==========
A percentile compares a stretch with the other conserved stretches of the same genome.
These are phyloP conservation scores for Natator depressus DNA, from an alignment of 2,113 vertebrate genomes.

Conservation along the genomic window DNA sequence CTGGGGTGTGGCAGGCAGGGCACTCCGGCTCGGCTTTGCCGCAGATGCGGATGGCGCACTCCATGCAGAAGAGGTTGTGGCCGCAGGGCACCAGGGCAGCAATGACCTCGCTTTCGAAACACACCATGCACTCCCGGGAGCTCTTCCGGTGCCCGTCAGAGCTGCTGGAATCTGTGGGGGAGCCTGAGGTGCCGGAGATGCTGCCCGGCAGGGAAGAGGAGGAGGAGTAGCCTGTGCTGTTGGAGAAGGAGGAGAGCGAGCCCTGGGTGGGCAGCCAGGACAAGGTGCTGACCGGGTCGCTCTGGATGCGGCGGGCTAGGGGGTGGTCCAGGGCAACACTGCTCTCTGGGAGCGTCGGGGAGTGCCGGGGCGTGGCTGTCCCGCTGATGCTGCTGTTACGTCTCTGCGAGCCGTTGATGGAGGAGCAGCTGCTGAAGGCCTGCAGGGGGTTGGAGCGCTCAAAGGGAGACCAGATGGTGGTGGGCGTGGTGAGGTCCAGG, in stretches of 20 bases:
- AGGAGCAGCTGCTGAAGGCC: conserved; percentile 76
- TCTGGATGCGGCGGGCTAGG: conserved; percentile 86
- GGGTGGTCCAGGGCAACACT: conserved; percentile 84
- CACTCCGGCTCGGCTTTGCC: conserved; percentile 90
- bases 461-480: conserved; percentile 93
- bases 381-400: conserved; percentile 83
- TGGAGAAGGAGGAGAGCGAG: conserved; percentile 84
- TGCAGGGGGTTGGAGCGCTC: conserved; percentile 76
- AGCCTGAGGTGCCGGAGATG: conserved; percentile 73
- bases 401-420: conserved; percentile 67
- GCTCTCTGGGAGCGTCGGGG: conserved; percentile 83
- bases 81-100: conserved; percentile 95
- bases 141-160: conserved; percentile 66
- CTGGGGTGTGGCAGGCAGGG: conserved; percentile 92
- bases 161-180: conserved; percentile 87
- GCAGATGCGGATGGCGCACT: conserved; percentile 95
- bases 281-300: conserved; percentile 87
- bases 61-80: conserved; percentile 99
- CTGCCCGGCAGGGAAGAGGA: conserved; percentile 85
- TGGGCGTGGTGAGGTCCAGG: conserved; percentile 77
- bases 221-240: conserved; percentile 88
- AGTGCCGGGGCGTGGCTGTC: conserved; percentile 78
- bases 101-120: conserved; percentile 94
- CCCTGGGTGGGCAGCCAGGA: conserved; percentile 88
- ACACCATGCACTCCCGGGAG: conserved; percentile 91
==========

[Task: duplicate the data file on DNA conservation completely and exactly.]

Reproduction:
A percentile compares a stretch with the other conserved stretches of the same genome.
These are phyloP conservation scores for Natator depressus DNA, from an alignment of 2,113 vertebrate genomes.

Conservation along the genomic window DNA sequence CTGGGGTGTGGCAGGCAGGGCACTCCGGCTCGGCTTTGCCGCAGATGCGGATGGCGCACTCCATGCAGAAGAGGTTGTGGCCGCAGGGCACCAGGGCAGCAATGACCTCGCTTTCGAAACACACCATGCACTCCCGGGAGCTCTTCCGGTGCCCGTCAGAGCTGCTGGAATCTGTGGGGGAGCCTGAGGTGCCGGAGATGCTGCCCGGCAGGGAAGAGGAGGAGGAGTAGCCTGTGCTGTTGGAGAAGGAGGAGAGCGAGCCCTGGGTGGGCAGCCAGGACAAGGTGCTGACCGGGTCGCTCTGGATGCGGCGGGCTAGGGGGTGGTCCAGGGCAACACTGCTCTCTGGGAGCGTCGGGGAGTGCCGGGGCGTGGCTGTCCCGCTGATGCTGCTGTTACGTCTCTGCGAGCCGTTGATGGAGGAGCAGCTGCTGAAGGCCTGCAGGGGGTTGGAGCGCTCAAAGGGAGACCAGATGGTGGTGGGCGTGGTGAGGTCCAGG, in stretches of 20 bases:
- AGGAGCAGCTGCTGAAGGCC: conserved; percentile 76
- TCTGGATGCGGCGGGCTAGG: conserved; percentile 86
- GGGTGGTCCAGGGCAACACT: conserved; percentile 84
- CACTCCGGCTCGGCTTTGCC: conserved; percentile 90
- bases 461-480: conserved; percentile 93
- bases 381-400: conserved; percentile 83
- TGGAGAAGGAGGAGAGCGAG: conserved; percentile 84
- TGCAGGGGGTTGGAGCGCTC: conserved; percentile 76
- AGCCTGAGGTGCCGGAGATG: conserved; percentile 73
- bases 401-420: conserved; percentile 67
- GCTCTCTGGGAGCGTCGGGG: conserved; percentile 83
- bases 81-100: conserved; percentile 95
- bases 141-160: conserved; percentile 66
- CTGGGGTGTGGCAGGCAGGG: conserved; percentile 92
- bases 161-180: conserved; percentile 87
- GCAGATGCGGATGGCGCACT: conserved; percentile 95
- bases 281-300: conserved; percentile 87
- bases 61-80: conserved; percentile 99
- CTGCCCGGCAGGGAAGAGGA: conserved; percentile 85
- TGGGCGTGGTGAGGTCCAGG: conserved; percentile 77
- bases 221-240: conserved; percentile 88
- AGTGCCGGGGCGTGGCTGTC: conserved; percentile 78
- bases 101-120: conserved; percentile 94
- CCCTGGGTGGGCAGCCAGGA: conserved; percentile 88
- ACACCATGCACTCCCGGGAG: conserved; percentile 91